Daniel Sharpe FRS (6 April 1806 – 31 May 1856) was an English geologist. He was born at Nottingham Place, Marylebone, Middlesex. He studied a number of mountainous formations in Great Britain and Continental Europe and arrived at important conclusions about cleavage in rocks.
Orphaned before his first birthday, he was looked after by a half-sister. His mother's family owned a bank in the City of London, and his uncle was Samuel Rogers, the poet and literary figure, so Daniel was not abandoned. At the age of 16 he entered the counting house of a Portuguese merchant in London. At the age of 25, after spending a year in Portugal, he joined his elder brother as a partner in a Portuguese mercantile business.
As a geologist he first became known by his researches (1832–1840) on the geological structure of the neighbourhood of Lisbon. He studied the Silurian rocks of the Lake District and North Wales (1842–1844), and afterwards investigated the structure of the Alps (1854–1855). He was elected to the Royal Society in 1850.
He published several essays on cleavage (1847–1852), and showed from the evidence of distortion of organic remains that the direction of the pressure producing contortions in the rocks was perpendicular to the planes of cleavage.
Most of his papers were published in the Quarterly Journal of the Geological Society, but one "On the Arrangement of the Foliation and Cleavage of the Rocks of the North of Scotland," was printed in the Philosophical Transactions of the Royal Society in 1852. He was author also of a Monograph on the Cephalopoda of the Chalk, published by the Palaeontographical Society (1853–1857). In 1856 he was elected president of the Geological Society of London, but he died in London, from the effects of a riding accident, on 31 May that year.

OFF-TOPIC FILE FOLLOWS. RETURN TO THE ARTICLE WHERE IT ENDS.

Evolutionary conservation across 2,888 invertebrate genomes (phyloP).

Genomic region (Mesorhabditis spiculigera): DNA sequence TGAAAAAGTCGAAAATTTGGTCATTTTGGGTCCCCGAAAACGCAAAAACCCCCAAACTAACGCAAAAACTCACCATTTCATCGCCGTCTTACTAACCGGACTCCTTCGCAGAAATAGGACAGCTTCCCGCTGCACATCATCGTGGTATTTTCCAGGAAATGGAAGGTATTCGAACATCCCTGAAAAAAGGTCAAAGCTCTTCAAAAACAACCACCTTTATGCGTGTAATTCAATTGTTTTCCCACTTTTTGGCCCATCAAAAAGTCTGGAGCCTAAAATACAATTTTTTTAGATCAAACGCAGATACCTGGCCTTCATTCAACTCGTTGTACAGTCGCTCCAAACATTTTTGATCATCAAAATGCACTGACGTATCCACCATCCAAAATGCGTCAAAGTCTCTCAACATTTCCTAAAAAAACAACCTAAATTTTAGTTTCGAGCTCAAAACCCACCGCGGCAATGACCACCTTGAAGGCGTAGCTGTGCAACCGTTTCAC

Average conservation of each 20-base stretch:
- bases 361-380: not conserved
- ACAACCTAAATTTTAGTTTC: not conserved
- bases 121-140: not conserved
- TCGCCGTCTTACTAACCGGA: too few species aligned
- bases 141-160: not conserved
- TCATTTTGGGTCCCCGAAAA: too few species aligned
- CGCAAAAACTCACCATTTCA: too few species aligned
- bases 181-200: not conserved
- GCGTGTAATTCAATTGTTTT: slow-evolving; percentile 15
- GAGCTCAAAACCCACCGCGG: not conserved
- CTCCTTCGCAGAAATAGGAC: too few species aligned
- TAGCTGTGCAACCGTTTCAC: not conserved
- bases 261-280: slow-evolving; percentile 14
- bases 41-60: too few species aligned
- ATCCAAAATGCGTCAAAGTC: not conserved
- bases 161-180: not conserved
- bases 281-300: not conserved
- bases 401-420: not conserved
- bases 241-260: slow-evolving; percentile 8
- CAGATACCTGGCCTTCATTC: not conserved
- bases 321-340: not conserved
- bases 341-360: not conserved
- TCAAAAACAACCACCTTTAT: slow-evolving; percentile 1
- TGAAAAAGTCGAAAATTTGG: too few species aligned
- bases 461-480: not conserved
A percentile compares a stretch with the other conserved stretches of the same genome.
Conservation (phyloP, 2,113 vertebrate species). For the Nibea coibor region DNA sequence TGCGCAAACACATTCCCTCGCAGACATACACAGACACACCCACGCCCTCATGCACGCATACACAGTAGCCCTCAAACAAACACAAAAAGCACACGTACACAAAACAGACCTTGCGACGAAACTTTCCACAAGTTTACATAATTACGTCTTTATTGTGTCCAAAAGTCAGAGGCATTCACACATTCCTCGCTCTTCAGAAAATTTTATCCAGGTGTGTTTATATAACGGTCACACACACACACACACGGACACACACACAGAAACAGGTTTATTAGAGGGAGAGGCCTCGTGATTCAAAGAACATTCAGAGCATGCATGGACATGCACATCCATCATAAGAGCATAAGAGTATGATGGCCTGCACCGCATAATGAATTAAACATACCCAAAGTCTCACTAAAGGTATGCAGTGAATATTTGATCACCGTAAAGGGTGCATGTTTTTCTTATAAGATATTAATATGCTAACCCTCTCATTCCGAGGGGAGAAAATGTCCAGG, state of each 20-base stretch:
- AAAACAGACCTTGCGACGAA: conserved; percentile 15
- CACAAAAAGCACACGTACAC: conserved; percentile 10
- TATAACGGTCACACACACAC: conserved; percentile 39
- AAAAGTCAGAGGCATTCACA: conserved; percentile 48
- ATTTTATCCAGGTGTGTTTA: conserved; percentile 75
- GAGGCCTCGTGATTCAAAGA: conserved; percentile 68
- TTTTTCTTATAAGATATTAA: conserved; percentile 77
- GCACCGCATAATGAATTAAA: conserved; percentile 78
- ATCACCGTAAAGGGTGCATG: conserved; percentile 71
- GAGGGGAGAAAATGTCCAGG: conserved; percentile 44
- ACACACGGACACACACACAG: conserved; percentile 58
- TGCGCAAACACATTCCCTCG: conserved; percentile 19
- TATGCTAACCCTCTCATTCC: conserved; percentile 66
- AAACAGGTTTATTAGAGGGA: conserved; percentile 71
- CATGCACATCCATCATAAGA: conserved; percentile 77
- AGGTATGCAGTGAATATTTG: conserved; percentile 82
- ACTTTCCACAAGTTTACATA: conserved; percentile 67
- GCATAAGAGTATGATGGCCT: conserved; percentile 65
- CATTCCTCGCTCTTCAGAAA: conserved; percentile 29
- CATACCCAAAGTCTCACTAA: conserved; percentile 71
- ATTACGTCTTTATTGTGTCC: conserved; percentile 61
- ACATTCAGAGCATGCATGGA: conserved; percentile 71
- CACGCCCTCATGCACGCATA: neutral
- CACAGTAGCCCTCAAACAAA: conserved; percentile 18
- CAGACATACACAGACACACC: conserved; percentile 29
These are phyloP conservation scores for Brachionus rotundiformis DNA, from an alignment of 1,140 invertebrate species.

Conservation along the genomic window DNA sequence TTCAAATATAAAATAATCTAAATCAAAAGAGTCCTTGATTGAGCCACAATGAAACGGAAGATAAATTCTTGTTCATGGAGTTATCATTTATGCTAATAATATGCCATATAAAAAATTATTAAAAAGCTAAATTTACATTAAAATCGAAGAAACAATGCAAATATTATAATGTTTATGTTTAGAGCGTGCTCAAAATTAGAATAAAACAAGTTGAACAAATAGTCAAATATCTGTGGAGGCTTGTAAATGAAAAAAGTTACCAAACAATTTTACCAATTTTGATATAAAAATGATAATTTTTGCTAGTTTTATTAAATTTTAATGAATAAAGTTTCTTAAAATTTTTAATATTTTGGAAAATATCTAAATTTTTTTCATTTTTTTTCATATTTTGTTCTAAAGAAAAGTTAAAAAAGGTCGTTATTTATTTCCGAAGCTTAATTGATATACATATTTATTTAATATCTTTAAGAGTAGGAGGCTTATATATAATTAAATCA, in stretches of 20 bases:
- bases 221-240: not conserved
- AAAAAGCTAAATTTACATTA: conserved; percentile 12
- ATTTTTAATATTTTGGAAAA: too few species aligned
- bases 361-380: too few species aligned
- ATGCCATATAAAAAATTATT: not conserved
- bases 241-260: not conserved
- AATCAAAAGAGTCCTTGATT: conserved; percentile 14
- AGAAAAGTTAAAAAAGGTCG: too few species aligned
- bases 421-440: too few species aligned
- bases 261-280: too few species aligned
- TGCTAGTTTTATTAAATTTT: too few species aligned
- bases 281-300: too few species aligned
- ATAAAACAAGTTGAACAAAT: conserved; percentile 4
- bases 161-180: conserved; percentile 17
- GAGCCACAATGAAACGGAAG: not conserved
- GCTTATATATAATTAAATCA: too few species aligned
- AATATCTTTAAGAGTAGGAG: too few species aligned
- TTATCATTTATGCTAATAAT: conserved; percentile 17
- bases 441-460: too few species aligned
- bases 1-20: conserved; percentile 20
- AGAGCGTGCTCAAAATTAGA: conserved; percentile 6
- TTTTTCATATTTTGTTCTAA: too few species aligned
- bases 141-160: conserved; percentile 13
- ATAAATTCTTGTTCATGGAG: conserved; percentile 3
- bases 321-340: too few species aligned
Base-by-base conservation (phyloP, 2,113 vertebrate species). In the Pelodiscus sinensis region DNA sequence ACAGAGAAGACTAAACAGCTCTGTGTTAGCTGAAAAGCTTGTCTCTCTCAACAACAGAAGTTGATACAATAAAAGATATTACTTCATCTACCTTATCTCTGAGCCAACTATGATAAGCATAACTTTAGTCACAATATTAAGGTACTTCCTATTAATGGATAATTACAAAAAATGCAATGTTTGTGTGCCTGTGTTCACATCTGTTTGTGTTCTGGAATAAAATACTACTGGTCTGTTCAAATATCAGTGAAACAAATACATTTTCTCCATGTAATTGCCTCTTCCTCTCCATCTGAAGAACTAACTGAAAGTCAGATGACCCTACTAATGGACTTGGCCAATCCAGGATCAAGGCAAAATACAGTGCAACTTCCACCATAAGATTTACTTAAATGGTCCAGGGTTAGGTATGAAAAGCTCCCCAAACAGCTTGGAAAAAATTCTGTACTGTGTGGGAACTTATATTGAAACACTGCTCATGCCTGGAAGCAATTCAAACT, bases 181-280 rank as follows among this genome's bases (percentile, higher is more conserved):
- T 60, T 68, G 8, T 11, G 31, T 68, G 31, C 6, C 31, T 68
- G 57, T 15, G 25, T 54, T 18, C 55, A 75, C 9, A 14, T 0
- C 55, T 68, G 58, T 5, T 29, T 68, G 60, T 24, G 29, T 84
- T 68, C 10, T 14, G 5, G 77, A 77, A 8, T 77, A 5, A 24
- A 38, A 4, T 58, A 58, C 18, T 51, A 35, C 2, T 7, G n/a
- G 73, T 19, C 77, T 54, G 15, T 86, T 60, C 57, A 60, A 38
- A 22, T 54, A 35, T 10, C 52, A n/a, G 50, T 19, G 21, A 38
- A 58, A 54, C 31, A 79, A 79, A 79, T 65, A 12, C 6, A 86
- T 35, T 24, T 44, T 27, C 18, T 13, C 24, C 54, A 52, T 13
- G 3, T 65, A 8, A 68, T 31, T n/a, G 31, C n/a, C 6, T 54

- One or more of the preceding sentences incorporates text from a publication now in the public domain: Chisholm, Hugh, ed. (1911). "Sharpe, Daniel". Encyclopædia Britannica. 24 (11th ed.). Cambridge University Press. p. 812.
- Sharpe, D. (1850). "On the Arrangement of the Foliation and Cleavage of the Rocks of the North of Scotland". Proceedings of the Royal Society of London. 6: 152. JSTOR 111171. doi:10.1098/rspl.1850.0052.